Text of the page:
Think of the Immersive Internet as a giant cost savings generator

Immersive Internet technology can be used to generate cost savings in many areas (see Figure 1). Some use cases are more common than others. The most common work-related use of Second Life, as an example, are teaching and/or learning, collaborating with others to get work done, holding or attending scheduled meetings, and visualizing information in 3D. (See the related ThinkBalm article, Second Life survey says: “Try it for work — you’ll like it.”)

Our recommendation: pick a key business process or activity that is impacted by cost reduction measures in your organization and apply Immersive Internet technology to it immediately. The technology can be relatively inexpensive (depending on which products you implement) and the payoff can be significant and immediate — especially in areas like increasing workforce productivity while reducing business travel, and increasing workforce proficiency gain at a lower cost than with traditional methods of training.

The ThinkBalm Innovation Community brainstorms in 3D!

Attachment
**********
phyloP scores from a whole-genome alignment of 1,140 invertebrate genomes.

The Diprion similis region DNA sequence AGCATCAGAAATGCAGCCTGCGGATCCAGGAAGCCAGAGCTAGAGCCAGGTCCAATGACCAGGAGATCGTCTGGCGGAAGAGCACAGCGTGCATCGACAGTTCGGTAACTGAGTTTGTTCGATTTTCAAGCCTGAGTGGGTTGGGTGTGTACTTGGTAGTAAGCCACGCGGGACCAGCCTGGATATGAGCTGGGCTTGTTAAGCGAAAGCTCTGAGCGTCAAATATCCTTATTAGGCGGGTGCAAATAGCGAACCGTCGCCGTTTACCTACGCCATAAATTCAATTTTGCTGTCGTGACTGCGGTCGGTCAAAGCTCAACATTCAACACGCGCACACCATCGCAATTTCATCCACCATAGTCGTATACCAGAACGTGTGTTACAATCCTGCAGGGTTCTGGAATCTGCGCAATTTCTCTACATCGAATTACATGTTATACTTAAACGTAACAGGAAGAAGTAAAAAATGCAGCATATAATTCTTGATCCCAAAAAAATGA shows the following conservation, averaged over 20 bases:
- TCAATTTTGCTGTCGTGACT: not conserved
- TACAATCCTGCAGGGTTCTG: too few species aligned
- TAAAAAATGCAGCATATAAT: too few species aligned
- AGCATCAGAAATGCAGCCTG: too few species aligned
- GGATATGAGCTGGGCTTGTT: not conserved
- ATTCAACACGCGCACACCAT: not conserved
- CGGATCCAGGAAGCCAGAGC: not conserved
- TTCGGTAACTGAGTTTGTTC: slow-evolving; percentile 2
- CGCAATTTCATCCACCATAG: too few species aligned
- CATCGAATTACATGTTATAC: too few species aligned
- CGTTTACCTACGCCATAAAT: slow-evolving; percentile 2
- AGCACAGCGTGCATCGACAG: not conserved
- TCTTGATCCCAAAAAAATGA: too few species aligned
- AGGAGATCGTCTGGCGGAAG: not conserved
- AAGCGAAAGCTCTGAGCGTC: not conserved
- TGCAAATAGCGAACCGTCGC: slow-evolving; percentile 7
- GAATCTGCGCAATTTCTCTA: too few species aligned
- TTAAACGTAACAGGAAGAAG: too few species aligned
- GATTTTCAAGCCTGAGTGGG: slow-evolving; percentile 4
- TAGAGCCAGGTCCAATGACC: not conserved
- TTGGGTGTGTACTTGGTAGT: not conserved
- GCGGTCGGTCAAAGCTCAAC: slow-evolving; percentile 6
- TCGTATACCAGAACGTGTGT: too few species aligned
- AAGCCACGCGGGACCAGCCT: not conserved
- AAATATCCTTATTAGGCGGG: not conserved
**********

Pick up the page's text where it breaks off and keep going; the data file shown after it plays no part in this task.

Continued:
Last Friday the ThinkBalm Innovation Community held its second community brainstorming session. The objective for these sessions: to collaboratively find solutions to problems associated with enterprise adoption of the Immersive Internet. The benefit: address challenges individuals are dealing with while gaining hands-on experience with a variety of immersive environments. One of the ThinkBalm Innovation Community members — Jeff Lowe, an Oklahoma-based consultant and project manager who writes the The Immersive Life blog — “founded” the original idea to hold this brainstorming series. Other community members hopped on board and self-formed an idea team to help evolve Jeff’s original idea. ThinkBalm’s intention is that ThinkBalm Innovation Community members who benefit from these sessions will take the practices they learn and experiences they have back to their own organizations.